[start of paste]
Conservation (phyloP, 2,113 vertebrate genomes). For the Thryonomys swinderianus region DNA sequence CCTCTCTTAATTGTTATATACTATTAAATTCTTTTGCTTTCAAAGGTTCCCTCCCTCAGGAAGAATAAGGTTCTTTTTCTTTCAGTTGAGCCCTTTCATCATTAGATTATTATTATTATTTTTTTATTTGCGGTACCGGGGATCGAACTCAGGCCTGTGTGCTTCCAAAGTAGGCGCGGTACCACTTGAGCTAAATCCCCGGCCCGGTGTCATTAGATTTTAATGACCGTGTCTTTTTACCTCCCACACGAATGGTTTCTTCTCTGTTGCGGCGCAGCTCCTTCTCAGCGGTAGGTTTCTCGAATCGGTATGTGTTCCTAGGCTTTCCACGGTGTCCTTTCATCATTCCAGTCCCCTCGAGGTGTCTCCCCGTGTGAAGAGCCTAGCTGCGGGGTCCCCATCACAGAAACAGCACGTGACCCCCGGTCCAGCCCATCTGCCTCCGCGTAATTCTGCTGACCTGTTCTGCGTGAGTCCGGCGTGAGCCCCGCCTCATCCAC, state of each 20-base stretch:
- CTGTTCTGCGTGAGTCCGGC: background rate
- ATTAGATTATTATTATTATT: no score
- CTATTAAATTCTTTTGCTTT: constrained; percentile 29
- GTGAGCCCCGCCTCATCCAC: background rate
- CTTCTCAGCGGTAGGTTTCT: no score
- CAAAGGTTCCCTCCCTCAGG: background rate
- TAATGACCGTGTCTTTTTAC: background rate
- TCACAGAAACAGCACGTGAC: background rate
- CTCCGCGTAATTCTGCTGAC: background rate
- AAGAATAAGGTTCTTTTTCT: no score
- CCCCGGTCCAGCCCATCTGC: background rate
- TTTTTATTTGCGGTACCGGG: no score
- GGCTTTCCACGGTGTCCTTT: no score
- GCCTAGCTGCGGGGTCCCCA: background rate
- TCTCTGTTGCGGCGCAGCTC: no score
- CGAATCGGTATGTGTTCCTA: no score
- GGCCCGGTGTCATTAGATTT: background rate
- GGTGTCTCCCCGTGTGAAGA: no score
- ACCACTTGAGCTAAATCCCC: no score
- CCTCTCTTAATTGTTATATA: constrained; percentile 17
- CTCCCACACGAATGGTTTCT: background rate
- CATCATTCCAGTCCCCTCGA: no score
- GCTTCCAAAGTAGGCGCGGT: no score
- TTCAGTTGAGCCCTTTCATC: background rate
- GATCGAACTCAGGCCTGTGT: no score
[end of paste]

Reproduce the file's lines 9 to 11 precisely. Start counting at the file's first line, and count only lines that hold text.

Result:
- TCACAGAAACAGCACGTGAC: background rate
- CTCCGCGTAATTCTGCTGAC: background rate
- AAGAATAAGGTTCTTTTTCT: no score